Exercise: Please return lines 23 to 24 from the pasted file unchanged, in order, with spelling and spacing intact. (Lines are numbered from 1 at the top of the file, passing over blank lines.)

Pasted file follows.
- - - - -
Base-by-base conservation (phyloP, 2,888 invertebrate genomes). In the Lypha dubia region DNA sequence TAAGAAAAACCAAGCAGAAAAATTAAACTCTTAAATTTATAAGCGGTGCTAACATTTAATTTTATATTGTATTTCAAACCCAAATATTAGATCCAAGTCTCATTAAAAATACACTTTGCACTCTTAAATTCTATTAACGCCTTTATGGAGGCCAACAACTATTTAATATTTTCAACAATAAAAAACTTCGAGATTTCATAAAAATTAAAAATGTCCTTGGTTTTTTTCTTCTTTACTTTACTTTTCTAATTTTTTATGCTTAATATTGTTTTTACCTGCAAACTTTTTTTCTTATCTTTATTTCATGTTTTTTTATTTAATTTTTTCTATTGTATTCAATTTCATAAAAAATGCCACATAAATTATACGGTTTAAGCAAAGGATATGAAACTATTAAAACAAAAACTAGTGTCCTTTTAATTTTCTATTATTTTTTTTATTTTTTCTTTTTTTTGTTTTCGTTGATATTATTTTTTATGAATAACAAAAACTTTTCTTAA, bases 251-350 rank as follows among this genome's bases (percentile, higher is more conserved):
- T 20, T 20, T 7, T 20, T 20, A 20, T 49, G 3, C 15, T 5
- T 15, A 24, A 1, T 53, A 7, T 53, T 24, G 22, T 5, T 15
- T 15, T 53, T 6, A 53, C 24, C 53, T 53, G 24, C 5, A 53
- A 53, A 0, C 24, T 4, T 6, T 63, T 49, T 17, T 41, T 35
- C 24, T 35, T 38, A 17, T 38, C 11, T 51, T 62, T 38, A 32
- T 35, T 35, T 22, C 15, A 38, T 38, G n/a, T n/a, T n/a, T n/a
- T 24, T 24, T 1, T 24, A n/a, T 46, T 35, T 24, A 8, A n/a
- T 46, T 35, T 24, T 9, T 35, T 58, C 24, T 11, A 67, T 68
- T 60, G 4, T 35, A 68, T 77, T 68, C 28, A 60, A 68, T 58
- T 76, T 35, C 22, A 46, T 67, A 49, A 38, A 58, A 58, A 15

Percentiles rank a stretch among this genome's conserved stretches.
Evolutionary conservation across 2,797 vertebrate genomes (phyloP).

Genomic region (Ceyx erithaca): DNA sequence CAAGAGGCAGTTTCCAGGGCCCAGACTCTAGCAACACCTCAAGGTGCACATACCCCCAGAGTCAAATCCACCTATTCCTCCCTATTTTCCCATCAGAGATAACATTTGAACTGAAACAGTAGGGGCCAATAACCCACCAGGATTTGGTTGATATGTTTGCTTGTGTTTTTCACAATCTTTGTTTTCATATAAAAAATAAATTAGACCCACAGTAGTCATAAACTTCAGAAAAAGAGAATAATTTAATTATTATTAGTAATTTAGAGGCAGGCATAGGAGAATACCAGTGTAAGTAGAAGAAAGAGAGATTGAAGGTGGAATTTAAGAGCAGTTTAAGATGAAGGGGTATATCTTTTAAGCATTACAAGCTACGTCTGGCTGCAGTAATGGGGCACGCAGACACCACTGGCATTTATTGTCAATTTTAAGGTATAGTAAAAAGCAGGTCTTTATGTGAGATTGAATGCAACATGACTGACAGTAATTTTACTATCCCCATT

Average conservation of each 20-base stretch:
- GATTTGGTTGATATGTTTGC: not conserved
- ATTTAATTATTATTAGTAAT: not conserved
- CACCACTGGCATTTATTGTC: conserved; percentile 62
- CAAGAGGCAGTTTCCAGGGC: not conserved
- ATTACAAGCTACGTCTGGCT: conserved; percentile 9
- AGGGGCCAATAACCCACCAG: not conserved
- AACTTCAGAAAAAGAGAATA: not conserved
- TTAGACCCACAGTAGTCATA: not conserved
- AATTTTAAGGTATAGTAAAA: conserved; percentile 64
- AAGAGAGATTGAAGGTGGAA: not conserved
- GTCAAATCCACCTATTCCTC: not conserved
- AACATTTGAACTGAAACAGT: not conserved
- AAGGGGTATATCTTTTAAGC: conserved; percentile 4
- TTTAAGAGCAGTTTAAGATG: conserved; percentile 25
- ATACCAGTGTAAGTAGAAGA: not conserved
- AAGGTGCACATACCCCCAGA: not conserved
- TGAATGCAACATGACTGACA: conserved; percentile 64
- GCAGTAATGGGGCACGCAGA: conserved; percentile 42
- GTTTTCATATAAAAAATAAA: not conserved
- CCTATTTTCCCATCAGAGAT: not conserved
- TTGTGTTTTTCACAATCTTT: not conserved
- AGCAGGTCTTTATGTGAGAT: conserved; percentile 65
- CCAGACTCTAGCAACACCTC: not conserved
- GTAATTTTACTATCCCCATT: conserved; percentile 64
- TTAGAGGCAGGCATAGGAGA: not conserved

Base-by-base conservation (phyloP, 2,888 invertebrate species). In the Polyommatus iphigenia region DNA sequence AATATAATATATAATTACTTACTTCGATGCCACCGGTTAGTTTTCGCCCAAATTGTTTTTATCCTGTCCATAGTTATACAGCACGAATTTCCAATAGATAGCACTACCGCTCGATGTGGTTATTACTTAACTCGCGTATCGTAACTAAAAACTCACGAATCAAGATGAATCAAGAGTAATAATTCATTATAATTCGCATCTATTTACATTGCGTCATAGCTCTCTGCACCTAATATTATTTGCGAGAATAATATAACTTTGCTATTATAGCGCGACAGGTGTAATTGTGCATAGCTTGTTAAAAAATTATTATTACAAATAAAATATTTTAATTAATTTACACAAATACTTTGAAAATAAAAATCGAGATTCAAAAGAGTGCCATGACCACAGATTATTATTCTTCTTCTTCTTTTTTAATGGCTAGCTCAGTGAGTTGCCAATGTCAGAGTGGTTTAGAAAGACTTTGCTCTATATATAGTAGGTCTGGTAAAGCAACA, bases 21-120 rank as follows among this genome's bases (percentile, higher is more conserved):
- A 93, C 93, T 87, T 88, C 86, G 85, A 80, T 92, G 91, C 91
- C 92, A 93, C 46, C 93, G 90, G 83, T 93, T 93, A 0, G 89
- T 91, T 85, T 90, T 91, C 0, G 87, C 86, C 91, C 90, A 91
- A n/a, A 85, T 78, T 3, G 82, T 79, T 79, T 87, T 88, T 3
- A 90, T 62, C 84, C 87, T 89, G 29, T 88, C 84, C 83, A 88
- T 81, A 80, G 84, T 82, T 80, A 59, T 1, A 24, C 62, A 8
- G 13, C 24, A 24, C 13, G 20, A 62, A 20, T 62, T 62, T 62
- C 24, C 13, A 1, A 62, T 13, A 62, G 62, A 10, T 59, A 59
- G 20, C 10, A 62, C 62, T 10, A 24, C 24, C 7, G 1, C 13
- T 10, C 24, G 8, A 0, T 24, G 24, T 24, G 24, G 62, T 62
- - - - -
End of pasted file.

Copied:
- TTAGACCCACAGTAGTCATA: not conserved
- AATTTTAAGGTATAGTAAAA: conserved; percentile 64